Recent projects, like the Sustainable Urban Dwelling Unit (SUDU) in Ethipia or the Mapungubwe National Park Interpretation Centre in South Africa, have shown that tile vaulting techniques using locally made, pressed soil-cement tiles successfully generated local entrepreneurship and helped to create income and employment for local communities.
The construction system employed in these projects takes advantage of funicular geometry to limit the amount of material required, and to avoid tensile reinforcements. Stresses are low within the structure, so soil tiles with relatively little material strength can be utilized. The resulting knowledge transfer was adopted in the local culture of the region, with masons privately continuing the skills they have learned, and therefore created an impact much longer than the actual building process lasted. Furthermore, the structural technique helped to avoid large embodied energy and high costs of conventional solutions. It minimized building waste and increased the independence from expensive imported materials.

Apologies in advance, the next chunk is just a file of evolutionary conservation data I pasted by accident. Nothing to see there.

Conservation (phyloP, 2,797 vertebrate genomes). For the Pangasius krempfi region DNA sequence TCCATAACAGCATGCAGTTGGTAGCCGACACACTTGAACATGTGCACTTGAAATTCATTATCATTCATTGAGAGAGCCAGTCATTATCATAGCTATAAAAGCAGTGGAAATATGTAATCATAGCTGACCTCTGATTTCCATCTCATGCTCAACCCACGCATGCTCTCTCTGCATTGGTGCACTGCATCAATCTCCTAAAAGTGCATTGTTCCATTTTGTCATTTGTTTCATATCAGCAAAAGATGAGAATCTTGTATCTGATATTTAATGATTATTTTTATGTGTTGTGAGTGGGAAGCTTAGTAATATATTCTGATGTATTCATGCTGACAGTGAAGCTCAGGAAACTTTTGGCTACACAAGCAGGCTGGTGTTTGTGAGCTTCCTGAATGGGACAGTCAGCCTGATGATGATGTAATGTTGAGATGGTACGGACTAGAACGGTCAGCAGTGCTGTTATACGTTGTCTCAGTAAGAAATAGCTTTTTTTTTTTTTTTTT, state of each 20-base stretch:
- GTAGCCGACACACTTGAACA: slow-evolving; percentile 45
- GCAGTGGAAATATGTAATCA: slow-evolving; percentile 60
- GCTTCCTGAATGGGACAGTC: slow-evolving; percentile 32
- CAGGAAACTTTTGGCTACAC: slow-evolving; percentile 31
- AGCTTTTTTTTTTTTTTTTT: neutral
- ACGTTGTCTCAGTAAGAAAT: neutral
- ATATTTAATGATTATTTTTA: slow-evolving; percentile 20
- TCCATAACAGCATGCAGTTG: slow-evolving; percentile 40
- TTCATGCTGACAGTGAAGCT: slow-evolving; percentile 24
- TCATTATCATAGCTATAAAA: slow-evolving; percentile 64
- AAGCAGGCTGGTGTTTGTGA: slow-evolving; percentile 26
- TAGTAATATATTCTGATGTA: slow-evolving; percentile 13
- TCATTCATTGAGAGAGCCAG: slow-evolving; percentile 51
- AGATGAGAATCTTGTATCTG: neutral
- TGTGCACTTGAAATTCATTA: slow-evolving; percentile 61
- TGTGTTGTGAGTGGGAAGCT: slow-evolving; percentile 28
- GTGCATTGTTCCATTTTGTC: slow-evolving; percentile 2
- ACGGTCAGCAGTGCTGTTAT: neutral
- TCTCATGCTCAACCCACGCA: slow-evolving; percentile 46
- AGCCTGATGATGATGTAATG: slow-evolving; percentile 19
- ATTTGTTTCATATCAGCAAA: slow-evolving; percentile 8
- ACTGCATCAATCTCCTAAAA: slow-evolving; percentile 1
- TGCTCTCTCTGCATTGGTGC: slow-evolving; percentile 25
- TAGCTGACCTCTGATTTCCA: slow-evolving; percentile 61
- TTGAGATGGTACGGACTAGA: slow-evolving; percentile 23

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- Afritecture - Building Social Change, Edited by Andres Lepik. Architekturmuseum der TU München, Munich; Hatje Cantz Verlag. Ostfildern, 2013.
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